Lunch was in the open shelter just below the summit mainly due to the cold wind which now blew up here. Because of its isolated position, Arenig Fawr has some of the most expansive views in North Wales with the whole of central Snowdonia visible from north to west; the south is dominated by the 3 distant peaks of Cader Idris, while back to the east stand the Arans - just short of 3000 feet - and the great whaleback ridges of the Berwyn Range. North of the Berwyns, the foothills roll away towards Llangollen and the Clwydian Range. Away east over the Berwyns and beyond, great clouds had built up - masses of cumulus several miles high though here the weather remained settled if cool for May. Westwards the cloud shadows moved across empty looking tracts of moor and grassland dappled with tarns and dark patches of forest.

Heading onwards, I followed the ridge down to the south and back up to the slightly lower south top of Arenig Fawr. This opened up the view down to the remote plateau linking Arenig Fawr with the next peak Moel Llyfnant - a heathery wilderness scattered with tarns. I followed the ridge #down out of the cold wind . It was fairly steep in places but again easy, being grassy slopes rather than crags, until I found a faint path at the bottom of the slope which led between heather covered hillsides and small rocky outcrops. The way back down was to the rightbut first I headed to where the tarns were a short way further on.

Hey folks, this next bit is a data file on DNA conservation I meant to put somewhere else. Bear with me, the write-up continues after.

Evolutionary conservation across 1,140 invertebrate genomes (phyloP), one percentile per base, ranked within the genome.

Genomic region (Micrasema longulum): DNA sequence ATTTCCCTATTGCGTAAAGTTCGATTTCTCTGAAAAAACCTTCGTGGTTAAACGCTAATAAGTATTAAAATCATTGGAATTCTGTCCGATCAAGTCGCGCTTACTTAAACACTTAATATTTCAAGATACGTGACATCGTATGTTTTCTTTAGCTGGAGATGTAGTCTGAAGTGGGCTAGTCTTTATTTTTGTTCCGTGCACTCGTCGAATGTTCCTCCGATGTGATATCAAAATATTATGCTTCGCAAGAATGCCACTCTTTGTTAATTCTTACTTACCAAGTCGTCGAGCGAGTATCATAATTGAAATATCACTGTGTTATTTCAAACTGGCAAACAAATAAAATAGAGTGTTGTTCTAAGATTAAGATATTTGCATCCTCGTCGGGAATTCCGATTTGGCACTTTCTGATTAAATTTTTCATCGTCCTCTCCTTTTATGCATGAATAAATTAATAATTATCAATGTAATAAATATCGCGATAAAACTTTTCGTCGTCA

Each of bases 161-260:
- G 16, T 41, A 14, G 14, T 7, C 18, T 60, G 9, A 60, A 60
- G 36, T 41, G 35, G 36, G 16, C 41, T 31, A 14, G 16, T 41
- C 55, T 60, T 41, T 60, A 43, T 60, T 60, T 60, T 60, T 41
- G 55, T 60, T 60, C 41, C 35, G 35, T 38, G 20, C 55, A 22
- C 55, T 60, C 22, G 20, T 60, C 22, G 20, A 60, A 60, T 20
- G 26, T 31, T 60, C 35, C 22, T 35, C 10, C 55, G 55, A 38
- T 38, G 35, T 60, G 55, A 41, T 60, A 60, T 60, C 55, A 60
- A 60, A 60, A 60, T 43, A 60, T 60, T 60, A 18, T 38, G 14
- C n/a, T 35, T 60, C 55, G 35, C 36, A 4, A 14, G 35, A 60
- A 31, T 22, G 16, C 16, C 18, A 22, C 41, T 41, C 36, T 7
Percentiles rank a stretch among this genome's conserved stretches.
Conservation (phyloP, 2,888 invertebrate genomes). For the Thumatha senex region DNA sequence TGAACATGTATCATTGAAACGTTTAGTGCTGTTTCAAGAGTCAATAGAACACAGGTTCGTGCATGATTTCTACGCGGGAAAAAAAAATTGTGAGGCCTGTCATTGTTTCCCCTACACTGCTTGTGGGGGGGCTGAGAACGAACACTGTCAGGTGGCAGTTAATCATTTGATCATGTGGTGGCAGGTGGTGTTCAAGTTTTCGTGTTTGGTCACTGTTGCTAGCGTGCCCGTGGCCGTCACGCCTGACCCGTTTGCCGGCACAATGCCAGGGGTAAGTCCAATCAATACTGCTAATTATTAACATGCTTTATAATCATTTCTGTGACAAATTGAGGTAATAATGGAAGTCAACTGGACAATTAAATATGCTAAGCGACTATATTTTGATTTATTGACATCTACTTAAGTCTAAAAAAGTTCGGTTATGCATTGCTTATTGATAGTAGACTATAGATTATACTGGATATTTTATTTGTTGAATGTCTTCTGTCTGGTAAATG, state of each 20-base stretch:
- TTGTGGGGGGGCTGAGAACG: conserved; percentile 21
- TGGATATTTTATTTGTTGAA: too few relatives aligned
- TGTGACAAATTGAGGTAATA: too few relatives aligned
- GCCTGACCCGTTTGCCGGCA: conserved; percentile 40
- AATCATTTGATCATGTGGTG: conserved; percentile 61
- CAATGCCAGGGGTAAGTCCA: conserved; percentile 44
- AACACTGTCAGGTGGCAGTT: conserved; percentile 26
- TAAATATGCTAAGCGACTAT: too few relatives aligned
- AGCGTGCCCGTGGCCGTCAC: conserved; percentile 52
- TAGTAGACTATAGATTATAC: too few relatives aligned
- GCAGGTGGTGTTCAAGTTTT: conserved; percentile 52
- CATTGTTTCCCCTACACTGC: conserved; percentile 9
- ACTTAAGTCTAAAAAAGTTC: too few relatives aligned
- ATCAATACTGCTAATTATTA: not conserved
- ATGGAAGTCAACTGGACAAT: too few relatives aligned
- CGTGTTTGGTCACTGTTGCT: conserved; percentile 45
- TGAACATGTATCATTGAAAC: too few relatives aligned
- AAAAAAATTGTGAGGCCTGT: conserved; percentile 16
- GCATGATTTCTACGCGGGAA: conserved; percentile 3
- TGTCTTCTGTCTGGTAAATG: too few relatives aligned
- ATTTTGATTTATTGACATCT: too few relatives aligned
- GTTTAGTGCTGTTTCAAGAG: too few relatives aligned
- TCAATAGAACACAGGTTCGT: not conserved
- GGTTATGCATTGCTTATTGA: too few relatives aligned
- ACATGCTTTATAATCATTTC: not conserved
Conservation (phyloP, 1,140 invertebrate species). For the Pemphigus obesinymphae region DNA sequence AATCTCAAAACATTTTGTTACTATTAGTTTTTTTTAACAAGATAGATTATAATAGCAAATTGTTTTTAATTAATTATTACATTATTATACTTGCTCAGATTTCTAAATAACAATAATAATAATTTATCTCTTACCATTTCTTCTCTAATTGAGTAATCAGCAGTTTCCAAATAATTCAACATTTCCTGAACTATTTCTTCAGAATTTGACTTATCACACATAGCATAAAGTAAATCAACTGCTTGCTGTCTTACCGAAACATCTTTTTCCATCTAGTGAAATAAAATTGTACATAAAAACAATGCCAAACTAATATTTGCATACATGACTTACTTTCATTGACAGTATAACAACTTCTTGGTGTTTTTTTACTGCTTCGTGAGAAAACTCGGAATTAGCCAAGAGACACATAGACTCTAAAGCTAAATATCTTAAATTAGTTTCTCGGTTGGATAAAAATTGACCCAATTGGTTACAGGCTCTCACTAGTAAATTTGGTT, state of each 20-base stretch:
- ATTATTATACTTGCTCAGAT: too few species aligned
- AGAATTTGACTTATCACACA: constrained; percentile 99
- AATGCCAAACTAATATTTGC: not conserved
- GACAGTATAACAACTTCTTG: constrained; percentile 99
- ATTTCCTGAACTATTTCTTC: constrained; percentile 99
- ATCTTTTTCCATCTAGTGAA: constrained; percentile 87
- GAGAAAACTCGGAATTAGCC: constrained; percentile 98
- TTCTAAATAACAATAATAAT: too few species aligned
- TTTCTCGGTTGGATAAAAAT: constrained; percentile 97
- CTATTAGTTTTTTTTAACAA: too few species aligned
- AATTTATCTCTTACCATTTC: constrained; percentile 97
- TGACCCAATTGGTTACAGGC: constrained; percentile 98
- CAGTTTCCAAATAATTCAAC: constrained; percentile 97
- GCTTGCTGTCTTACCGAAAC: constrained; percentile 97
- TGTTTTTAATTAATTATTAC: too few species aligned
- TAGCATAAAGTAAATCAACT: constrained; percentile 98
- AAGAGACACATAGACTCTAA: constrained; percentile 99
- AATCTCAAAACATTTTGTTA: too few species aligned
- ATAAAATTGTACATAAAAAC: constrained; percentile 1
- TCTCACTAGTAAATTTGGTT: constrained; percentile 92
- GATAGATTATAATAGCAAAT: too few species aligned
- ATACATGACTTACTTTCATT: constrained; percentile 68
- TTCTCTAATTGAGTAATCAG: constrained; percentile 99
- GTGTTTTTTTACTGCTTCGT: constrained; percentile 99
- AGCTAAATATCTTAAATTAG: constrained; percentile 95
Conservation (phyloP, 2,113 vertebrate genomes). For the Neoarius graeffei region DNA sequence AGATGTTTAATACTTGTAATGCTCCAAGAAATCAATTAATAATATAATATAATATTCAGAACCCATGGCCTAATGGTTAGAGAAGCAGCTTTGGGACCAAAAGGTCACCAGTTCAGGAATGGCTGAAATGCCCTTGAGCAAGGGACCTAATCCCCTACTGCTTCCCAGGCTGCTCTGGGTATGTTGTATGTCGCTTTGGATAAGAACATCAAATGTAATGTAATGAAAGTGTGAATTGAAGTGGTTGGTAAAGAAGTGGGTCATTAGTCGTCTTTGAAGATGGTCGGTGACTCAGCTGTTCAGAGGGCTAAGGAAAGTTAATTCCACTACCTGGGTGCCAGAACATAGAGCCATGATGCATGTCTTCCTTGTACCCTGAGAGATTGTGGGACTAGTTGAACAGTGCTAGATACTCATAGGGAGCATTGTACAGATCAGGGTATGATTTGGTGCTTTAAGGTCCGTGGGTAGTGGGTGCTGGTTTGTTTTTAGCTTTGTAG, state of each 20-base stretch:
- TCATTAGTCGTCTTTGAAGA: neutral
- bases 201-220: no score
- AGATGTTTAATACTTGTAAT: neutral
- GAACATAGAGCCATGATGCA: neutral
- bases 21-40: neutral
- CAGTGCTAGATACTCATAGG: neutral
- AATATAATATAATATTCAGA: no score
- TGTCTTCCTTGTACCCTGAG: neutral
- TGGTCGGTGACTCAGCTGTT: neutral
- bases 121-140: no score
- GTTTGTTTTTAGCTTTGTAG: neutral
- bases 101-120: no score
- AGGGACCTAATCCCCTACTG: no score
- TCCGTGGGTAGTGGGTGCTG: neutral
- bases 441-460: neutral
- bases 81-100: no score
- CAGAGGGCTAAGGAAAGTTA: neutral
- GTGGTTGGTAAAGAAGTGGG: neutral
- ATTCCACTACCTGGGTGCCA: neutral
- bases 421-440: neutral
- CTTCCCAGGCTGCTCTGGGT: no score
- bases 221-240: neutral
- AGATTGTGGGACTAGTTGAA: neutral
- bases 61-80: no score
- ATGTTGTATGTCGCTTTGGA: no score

There was no sign of anyone up here nor even a sign that people had even been here recently. I sat by the further tarn and drank some water from my bottle enjoying the warm sunshine and the far off sound of skylarks somewhere overhead. The peak of Arenig Fawr rose across the tarn appearing to stand entirely on its own. Suddenly the sun went in and the clear sparkling waterturned dark and cold looking. It became chilly for sitting around so off I set again thinking what a good campsite this would make.

I retraced my steps back to where a fence was visible below - the way down I'd seen from near the bottom of the ridge - and descended to cross it. Again a faint path - probably made by sheep - led around the slope heading gradually downhill and towards Moel Llyfnant. I was making for the col between that peak and Arenig Fawr from where a wide track would lead me back to the start point.

It is best to head towards this col and double back on the main track as it is fairly steep to just go straight down and while the slope is not particularly craggy, the stream forms a ravine lower down that is best avoided!

The weather was again perfect as I followed the track and gave me clear views across Snowdonia to the west and the only vague bit was just before the wall I'd followed up the ridge. Here a boggy section lasting no more than 200m had to be negotiated just after the ancient ruined farm of Amnodd-wen which itself was quite fascinating. Other than that it was a wide path all the way. The weather didn't hold good on the drive back though - after Bala I encountered torrential downpours and back at the campsite near Oswestry, it hadn't been so good all day. For once the Welsh Mountains had had more sunshine than the lowlands!

Pete Buckley May 2008

Up 550m >>> Down 550m >>> How Far? 12.5km >>> How High? 854m/2802ft

For more walks in Snowdonia please see the table of contents below.

Posted by PeteB 11:33 Archived in Wales